Date April 21, 2017
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Nine ways Brown keeps the spirit of Earth Day alive year-round

From reducing greenhouse gas emissions to doing homework in the dark, Brown community members immerse themselves in sustainability measures on an everyday basis.

EcoReps members in green shirts behind table full of red metal water bottles
Members of the Brown student group EcoReps hand out reusable water bottles at Commencement 2016 as part of their Beyond the Bottle initiative.

PROVIDENCE, R.I. [Brown University] — On Saturday, April 22, countries across the globe will celebrate Earth Day. At Brown, the day caps off a week of conservation-related events ranging from a used clothing swap and solar oven s’more-making to a lecture on environmental justice at the Brown Center for Students of Color and a panel on fossil fuel infrastructure concerns in Rhode Island. The Brown community’s engagement in environmental issues continues on Earth Day itself when hundreds of students, faculty and staff will participate in local and national March for Science rallies, co-organized by the National Earth Day Network.

It’s a good time of year to reflect on Brown’s work around sustainability, says Christopher Powell, assistant vice president of sustainable energy and environmental initiatives. 

“Students and faculty at Brown, as well as Brown’s leadership, are very engaged in conservation issues,” Powell said. “As an institution, we are always looking for ways to offset and lessen the impact we have on the environment, and with that goal in mind we have implemented conservation measures around everything from greenhouse gas emissions to dining waste to water conservation. Brown students, in particular, have an incredible passion for the environment and have been responsible for the grassroots creation of many initiatives and programs here that have made a lot of impact.”

Of course, Powell says, there is always more work to be done. “We have made great strides at Brown, but we will continue to seek out ways to reduce our footprint on the planet,” he added.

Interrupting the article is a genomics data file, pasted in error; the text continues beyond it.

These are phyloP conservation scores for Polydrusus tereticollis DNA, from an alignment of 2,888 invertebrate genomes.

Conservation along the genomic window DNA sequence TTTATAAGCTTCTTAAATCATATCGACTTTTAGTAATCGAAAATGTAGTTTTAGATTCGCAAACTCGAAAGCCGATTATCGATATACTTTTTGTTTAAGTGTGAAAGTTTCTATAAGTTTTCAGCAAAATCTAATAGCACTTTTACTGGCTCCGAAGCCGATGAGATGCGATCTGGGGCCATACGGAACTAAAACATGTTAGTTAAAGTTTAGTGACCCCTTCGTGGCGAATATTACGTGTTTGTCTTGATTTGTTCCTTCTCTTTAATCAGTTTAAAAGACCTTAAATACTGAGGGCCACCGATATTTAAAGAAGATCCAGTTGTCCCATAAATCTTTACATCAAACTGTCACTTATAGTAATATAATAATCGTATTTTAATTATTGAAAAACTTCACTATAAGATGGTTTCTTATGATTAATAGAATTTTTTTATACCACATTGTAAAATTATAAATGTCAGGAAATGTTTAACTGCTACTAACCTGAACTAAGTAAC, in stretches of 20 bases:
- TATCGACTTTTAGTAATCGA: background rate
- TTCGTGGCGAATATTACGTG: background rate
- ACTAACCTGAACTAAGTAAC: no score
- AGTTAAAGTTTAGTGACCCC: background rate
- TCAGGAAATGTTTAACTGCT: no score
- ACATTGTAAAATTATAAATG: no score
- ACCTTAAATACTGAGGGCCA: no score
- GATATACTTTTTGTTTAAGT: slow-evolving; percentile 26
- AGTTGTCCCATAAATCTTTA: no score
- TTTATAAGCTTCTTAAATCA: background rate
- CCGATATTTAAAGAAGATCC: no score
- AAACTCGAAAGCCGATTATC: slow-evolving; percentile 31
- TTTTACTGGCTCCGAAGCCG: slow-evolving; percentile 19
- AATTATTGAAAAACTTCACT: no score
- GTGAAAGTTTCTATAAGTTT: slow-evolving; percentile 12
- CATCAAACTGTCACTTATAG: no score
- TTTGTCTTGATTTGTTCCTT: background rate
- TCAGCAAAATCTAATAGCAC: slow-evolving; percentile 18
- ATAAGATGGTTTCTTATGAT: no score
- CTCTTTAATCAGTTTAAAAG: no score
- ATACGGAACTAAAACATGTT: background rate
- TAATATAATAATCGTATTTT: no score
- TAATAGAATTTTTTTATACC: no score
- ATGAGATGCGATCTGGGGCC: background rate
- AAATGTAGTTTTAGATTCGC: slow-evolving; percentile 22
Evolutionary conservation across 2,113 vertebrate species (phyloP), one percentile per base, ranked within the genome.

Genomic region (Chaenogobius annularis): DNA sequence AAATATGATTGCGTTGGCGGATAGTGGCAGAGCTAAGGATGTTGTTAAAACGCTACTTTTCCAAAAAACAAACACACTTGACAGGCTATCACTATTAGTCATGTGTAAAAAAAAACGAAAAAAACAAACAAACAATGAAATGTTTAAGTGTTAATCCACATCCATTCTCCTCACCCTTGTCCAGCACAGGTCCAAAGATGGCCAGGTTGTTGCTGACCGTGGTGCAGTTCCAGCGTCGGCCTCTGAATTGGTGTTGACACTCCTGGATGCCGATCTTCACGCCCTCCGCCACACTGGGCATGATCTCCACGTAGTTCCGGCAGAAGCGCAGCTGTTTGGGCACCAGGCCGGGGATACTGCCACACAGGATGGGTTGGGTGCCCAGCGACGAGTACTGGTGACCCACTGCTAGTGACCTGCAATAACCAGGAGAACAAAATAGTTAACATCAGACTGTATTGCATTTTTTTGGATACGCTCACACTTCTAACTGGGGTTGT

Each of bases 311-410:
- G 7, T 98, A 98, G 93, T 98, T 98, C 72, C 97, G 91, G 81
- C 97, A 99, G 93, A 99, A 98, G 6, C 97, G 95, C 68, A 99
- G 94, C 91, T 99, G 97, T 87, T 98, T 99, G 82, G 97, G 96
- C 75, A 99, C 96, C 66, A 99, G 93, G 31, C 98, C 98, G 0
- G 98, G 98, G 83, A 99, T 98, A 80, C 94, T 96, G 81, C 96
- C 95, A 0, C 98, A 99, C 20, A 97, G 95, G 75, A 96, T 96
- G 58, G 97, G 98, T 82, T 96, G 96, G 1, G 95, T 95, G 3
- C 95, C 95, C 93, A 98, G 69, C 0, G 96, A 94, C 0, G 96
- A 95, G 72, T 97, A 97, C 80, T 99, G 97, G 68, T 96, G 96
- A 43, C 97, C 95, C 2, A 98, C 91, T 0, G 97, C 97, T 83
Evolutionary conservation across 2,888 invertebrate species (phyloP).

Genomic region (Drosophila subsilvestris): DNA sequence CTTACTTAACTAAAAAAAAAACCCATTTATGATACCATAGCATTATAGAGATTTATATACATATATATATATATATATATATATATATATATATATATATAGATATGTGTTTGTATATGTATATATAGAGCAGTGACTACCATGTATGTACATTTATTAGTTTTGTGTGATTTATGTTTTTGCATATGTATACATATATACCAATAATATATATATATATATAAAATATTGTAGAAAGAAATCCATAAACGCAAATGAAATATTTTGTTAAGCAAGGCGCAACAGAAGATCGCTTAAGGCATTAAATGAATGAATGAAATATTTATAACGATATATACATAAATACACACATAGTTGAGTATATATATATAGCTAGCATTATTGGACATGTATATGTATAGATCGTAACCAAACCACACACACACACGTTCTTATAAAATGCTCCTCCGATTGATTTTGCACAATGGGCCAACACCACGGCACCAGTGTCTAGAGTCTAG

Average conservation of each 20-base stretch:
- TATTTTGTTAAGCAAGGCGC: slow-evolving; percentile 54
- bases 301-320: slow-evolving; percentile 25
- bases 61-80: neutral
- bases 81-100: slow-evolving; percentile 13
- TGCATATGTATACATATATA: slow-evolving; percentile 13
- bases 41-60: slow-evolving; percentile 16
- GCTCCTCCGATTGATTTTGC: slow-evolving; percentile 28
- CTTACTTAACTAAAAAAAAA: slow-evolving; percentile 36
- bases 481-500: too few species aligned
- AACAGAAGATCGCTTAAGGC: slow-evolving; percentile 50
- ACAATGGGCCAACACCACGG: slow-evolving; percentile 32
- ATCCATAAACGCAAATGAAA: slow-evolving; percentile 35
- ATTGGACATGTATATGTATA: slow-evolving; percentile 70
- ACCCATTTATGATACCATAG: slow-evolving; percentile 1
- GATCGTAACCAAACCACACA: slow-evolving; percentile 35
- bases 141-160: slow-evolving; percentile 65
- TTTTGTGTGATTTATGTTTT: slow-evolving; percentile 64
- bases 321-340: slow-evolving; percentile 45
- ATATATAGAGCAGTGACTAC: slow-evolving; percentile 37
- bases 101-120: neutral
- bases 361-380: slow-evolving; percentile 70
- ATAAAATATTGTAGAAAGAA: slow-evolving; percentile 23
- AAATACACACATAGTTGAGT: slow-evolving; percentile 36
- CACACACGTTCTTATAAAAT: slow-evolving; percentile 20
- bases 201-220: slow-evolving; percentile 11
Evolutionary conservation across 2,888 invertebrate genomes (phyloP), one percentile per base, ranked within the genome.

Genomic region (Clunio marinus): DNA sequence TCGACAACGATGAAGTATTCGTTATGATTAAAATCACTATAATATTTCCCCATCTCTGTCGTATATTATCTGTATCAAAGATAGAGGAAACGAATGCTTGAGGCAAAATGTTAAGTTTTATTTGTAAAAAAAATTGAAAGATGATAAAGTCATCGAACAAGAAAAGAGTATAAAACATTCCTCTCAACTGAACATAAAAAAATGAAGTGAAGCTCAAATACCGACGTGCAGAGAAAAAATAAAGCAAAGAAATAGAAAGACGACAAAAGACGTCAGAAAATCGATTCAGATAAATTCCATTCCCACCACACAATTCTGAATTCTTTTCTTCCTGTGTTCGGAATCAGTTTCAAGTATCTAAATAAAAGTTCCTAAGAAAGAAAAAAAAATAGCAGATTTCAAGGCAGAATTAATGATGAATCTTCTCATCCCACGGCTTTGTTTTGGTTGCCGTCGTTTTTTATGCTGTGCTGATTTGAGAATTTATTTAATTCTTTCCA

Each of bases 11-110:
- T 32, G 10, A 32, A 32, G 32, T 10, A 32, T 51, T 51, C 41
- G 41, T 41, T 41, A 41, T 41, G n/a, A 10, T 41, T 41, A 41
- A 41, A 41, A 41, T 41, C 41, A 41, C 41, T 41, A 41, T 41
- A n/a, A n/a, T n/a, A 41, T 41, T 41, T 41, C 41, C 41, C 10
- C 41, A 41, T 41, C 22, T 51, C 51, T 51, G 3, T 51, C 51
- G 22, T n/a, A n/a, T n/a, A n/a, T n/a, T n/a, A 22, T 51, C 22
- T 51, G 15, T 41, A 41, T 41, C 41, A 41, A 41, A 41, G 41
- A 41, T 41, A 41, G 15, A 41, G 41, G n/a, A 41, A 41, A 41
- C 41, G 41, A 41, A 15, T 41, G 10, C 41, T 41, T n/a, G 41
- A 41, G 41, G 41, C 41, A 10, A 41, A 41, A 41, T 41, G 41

In celebration of Earth Week, below is a sampling of some of the many innovative green initiatives and projects at Brown that are having an impact on College Hill and beyond.

1. Reducing greenhouse emissions

In 2007, the Energy Conservation Initiative created by then-University President Ruth J. Simmons set the goal of reducing the Brown’s greenhouse gas emissions by 42 percent by 2020. Since then, the University has reduced the greenhouse gases it emits by 27 percent through hundreds of optimizations made to lighting in and around campus, heating and cooling systems in University buildings, and energy systems used in research. One example: The Unoccupied Lab Ventilation Initiative seeks to reduce unnecessary energy usage by the fume hoods found in labs across campus. 

Two Brown students with bagged clothing donations in back of van
Students load up a van with donations during Brown's end-of-year "Clean Break."

2. Making a “clean break”

When students from Brown leave campus at the end of the academic year, they leave a gift that weighs more than 13,000 pounds. Through the coordination of the EcoReps student group and the Department of Facilities Management, students clearing out their dorms can donate clothes, household items and unopened food. Last year, students donated 13,365 pounds of clothes to Goodwill and nearly 450 pounds of nonperishable food to local food banks.

3. Interning with a local impact

Undergraduate and graduate students at Brown who are interested in making a local impact are encouraged to apply to one of 14 green internships — most of which are funded through the Office of Energy and Environment. A recent partnership with Brown’s Office of Transportation and Parking Services, for example, allowed students to get their hands on all areas of campus sustainability, from improving marketing for the office and developing green campus tours to promoting biking on campus and more.  

Recycling, compost and trash receptacle